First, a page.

17, Andrew Johnson's alcoholic son tenders his resignation
Nashville Nov 17th 1863
To His Excellency, Gov. Johnson
Herewith enclosed please find my resignation as Colonel of the 1st Regiment Tenn Cavalry, which you will, I hope accept – as I understand you [sic] desire it—
If necessary & desired by you, I will resign the position authorized by the Secretary of War, to raise and organize a Brigade of Cavalry, under your direction— And perhaps, I can in some other field of duty, make amends for the past, and gain that Character that I deserve, and which I will win, at all hazards[.]
Respectfully I am Yours, &c
Papers of Andrew Johnson, Vol. 6, p. 480.
17, Fortifying Pulaski in anticipation of Hood's advance
Camp Pulaski Tenn.
November 17, 1864.
Dear Father and Mother. I thought I would answer your letter of the 3. I was very glad to here [sic] from you. I am as well as common and I hope this will find you all the same. I was on picket last night it rained part of the night it is not mutch [sic] fun I can tell you. it is very rany [sic] here. their [sic] is hardly a day but what it rains it hasent [sic] bin very cold yet.. the boys are fixing up camp and the talk is that we are going to leave no one can tell what to do whether to keepe [sic] on building or stop some say we are going to Columbia Tenn.. I hardly think we will. they keepe [sic] us fortifying all the time. Their [sic] was a lot of officers around this morning looking out a place to fortify they will keepe [sic] us at it as long as we stay here we have built two forts and a line of works near a half mile long I will be glad when this kind of work stops I would rather chop wood the year round in gods [sic] country and have some thing to eat than stay here.. Brimhall [i.e., Pvt. Henry Brimhall, Company K, 84th Illinois Infantry] is building a fire place we have to make a pen and line it with mud and stone it is harder to make out of that stuff than if it was brick or stone if I wanted to stay close to the hot place I would stay here. I think this part of the world was the last made and this was slung to geather [sic] most any way. I suppose you was over in Iowa. I got Squairs [sic] [Pvt. James W. Morgan, Co. D, 138th Illinois Infantry] and your letter just now I am glad to here [sic] from you so often I would rather have a letter from home than any thing [sic] else. we are drawing clothing to day. their [sic] is lotts [sic] of the men that have no shoes it is hard on a fellow to wade through the mud you never saw any thing that looked hard up in Gods [sic] country we use to think that Knots folks looked hard but I have seen so mutch wors [sic] that it is nothing I am glad that old Abe wone [sic] out all right I should think that the copper heads and rebs would think there chance slim I wish when they git [sic] them devels [sic] that run a way that they would kill three or four of them just for fun. .their is talk of us gitting pay before long they are makeing [sic] out the pay rolls.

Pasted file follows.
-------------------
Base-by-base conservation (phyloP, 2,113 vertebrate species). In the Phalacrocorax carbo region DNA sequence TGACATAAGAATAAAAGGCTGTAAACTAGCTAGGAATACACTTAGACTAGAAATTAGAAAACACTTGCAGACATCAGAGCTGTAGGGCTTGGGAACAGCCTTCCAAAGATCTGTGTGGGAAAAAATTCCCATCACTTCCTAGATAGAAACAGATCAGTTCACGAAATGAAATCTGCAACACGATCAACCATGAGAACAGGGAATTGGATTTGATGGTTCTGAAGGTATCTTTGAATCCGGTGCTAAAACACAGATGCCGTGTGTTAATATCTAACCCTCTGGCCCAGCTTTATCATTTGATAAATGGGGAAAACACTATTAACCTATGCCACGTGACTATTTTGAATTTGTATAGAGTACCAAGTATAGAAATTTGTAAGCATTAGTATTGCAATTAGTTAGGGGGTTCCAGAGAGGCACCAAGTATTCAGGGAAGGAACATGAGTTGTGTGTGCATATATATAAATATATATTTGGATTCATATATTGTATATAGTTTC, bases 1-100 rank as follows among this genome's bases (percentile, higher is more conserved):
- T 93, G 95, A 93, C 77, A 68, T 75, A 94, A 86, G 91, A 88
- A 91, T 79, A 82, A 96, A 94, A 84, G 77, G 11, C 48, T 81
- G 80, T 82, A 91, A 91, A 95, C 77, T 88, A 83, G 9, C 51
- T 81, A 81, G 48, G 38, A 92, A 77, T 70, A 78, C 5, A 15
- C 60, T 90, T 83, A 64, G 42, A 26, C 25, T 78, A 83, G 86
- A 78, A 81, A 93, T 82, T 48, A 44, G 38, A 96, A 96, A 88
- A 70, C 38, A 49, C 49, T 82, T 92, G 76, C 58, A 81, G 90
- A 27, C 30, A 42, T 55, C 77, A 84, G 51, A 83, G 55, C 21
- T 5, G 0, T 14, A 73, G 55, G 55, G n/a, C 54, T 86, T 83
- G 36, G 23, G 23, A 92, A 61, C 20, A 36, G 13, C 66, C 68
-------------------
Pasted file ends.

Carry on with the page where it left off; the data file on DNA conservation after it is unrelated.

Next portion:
Well I have wrote more than will interest you so I will quit write often to your hopeful in the army
H H Maley
17, "…put the laboring white man on the top, and the indolent traitorous man of wealth where he ought to be-under the bottom." The Political Aims of the Nashville and Knoxville Conventions
The Nashville and Knoxville Conventions-Calls of the East Tennessee Executive Committee
We publish this morning two very important papers from the Union Executive Committee of East Tennessee. It will be seen that the committee concur in the programme which we have urged, and the practicability of which we have attempted to elaborate for some time past. We are not surprised at this, for there is no other plan which is in any degree feasible. It is the only way in which a full Convention can ever be elected by the people of Tennessee, for there are certain to be portions of the State wherein a free and loyal election cannot be held.
The call for the Convention on the 19th prox., sufficiently explains itself. It needs no elucidation. Nothing that we can say can add additional fight on the subject. But we may be excused in suggesting to the people that they have no time to lose in preparing to attend this Convention. Its chief duty will be the selection of candidates for the Convention which will be called in a few days, and every loyal man has an interest in the nomination of the men who are destined to be the instruments in the hands of the people to remodel our local institutions, and remould [sic] society in such a manner as to put the laboring white man on the top, and the indolent traitorous man of wealth where he ought to be-under the bottom. In that Convention the people will need men of nerve-men who have no old rebel friends in favor-any old political debts to pay-no any enemies to punish save the enemies of the country. We hope to see a large Convention, an immense body of men whose garments have never been stained by the blood of the country-men who have never lagged on the march or straggled in the fight. This is what we hope to see, and it will be men if only the people will only resolve to take a band in all measures in which their own rights and privileges are involved. If the people do not attend them there may be political manipulations which may corrupt the very fountains of orthodoxy and entail on the State and people a set of fossils which have already well-nigh destroyed the Republic. If the people stay away and permit the evils we have hinted at, they will have themselves to blame.
As to the to the Convention of Knoxville on the 5th, we do not see its great importance-that is, if it had not been called, we could not, with the lights before us, have appreciated the necessity for its assembling-but now that such a meeting has been suggested we hope the people will make appoint of being there in force. We have no doubt that the Executive Committee have good and sufficient reasons which have not occurred to us and of which we have not heard for their action; and we cheerfully abide their decision and earnestly urge the people to make it convenient to be on hand. There are some so-called Union men in Knoxville whose avowed principles and teachings will chill anything short of a rousing crowd of the true men of the mountains and valleys of East Tennessee. Then let the latter be here and whoop the fossils-just a little bit.
Chattanooga Daily Gazette, November 17, 1864. 
 http://www.rarebooks.nd.edu/digital/civil_war/letters/maley/5023-25.shtml. Hereinafter cited as Maley Letters.
 Not found.
 GALEGROUP - TSLA 19TH CN The rest of the story is thus far unknown.
James B. Jones, Jr.
Tennessee Historical Commission
2941 Lebanon Road
Nashville, TN 37214
(615)-770-1090 ext. 123456